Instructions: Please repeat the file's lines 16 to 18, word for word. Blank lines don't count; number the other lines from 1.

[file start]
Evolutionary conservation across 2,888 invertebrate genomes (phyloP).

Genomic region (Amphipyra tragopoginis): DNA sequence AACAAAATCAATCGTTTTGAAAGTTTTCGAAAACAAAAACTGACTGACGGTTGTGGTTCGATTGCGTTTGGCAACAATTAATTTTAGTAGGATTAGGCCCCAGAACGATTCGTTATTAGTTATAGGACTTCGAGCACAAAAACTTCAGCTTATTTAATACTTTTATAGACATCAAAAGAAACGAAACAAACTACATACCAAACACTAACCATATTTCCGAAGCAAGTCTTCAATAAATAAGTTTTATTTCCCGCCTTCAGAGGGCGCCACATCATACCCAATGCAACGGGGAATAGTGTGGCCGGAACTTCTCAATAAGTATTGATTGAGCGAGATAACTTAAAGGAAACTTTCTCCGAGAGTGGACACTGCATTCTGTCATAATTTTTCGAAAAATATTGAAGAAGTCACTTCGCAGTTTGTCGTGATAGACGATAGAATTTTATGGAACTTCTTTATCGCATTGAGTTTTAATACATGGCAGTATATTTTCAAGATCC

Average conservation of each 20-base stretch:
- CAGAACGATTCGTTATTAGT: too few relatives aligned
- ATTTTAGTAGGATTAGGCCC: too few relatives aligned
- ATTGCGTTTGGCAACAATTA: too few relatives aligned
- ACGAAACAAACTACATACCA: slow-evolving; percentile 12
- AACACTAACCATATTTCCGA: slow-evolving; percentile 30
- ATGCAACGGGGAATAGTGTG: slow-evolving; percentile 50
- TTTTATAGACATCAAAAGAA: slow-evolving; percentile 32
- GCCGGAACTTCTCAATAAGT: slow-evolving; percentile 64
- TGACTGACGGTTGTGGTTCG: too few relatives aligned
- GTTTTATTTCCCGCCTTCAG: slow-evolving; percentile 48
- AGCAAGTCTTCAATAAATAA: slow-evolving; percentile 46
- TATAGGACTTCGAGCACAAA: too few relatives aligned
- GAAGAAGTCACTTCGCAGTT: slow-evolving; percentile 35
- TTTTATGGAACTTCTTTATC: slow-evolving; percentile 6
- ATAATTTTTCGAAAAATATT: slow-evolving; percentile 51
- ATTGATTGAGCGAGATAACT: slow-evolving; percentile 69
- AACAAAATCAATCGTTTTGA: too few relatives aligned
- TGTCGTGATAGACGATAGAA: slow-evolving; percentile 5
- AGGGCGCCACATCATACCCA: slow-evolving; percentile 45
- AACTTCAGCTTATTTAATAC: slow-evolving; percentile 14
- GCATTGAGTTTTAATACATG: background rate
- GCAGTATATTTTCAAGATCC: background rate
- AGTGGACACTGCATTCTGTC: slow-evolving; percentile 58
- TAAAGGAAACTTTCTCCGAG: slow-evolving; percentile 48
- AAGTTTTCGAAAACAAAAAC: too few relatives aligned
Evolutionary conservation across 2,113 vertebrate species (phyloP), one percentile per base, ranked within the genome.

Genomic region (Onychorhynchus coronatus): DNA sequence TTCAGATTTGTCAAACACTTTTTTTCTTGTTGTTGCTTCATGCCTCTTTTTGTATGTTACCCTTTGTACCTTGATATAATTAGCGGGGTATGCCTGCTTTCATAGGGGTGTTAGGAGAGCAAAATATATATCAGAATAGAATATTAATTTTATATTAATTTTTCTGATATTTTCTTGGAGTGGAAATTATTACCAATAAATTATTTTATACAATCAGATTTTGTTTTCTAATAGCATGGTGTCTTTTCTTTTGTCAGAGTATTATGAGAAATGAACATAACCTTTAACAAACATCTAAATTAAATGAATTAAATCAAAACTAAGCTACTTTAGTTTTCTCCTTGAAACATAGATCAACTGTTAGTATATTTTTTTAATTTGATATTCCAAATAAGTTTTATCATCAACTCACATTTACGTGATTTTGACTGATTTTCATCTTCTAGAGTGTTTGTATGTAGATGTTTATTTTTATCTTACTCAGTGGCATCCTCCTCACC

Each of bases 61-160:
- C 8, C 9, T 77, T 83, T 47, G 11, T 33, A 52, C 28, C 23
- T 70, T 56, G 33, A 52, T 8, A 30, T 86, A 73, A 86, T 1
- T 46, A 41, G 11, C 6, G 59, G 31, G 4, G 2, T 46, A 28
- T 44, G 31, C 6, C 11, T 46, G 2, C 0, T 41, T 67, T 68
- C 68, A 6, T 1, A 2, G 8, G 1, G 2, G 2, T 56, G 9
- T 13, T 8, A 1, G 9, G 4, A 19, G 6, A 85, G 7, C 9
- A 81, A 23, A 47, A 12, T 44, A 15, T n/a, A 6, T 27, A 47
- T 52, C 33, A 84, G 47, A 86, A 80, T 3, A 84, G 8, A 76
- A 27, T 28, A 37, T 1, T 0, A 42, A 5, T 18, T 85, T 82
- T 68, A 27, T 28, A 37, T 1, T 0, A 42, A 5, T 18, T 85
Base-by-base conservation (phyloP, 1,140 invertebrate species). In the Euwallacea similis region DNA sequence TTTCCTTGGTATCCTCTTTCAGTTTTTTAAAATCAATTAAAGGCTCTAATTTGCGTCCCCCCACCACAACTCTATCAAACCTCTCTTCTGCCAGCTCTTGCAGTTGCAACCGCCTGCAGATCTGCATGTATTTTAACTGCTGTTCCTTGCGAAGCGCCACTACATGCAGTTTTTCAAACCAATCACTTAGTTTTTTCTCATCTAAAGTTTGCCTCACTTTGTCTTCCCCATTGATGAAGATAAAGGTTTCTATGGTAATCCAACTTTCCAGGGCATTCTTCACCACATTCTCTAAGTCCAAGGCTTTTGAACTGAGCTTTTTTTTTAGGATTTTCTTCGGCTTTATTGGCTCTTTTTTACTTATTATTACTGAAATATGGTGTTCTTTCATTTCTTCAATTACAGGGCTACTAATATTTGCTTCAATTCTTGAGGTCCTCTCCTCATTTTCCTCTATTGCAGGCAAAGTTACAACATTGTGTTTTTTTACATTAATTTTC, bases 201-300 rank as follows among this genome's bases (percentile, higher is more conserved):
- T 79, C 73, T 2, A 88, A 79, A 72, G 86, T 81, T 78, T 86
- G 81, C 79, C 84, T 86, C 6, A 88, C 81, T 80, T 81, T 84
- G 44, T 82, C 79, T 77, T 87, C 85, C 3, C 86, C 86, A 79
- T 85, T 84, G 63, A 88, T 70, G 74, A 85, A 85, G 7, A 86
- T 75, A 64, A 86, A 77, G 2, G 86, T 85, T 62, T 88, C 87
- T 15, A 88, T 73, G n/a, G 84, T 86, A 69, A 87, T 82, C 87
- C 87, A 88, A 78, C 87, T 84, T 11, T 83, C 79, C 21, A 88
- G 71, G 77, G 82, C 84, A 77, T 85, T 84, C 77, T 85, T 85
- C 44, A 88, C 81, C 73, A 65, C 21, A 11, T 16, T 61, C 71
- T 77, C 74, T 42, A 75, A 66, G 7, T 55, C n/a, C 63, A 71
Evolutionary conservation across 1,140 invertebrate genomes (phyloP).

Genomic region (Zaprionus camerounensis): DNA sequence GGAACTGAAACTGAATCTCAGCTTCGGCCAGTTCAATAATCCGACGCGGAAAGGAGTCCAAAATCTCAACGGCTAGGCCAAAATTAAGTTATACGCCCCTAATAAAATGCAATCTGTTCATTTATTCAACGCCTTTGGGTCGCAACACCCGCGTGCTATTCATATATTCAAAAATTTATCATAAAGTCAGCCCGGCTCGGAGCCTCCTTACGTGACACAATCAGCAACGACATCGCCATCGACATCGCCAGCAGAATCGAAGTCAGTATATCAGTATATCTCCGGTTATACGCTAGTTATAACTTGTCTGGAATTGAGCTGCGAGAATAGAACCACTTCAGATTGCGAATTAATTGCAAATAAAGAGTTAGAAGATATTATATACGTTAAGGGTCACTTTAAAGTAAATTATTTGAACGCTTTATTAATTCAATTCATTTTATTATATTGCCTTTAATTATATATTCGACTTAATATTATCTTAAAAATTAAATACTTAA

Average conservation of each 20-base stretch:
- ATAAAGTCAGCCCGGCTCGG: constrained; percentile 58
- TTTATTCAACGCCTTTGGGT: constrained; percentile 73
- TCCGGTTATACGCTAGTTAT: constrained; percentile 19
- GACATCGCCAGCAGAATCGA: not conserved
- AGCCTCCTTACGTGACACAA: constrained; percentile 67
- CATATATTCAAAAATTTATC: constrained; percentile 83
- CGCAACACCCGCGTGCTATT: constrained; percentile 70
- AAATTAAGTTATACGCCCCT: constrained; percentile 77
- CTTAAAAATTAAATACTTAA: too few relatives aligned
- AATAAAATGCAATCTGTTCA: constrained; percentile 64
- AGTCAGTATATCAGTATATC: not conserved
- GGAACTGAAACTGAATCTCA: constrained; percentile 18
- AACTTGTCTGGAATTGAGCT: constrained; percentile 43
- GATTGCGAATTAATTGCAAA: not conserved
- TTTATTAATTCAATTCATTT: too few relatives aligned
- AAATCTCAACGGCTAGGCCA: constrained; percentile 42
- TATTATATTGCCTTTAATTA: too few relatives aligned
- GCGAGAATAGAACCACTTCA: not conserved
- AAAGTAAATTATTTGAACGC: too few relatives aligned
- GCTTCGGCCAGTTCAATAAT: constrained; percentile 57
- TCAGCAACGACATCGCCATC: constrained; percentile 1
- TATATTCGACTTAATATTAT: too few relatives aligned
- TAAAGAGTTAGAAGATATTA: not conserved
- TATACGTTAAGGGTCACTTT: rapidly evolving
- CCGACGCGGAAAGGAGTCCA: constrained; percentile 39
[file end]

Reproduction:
- GAAGAAGTCACTTCGCAGTT: slow-evolving; percentile 35
- TTTTATGGAACTTCTTTATC: slow-evolving; percentile 6
- ATAATTTTTCGAAAAATATT: slow-evolving; percentile 51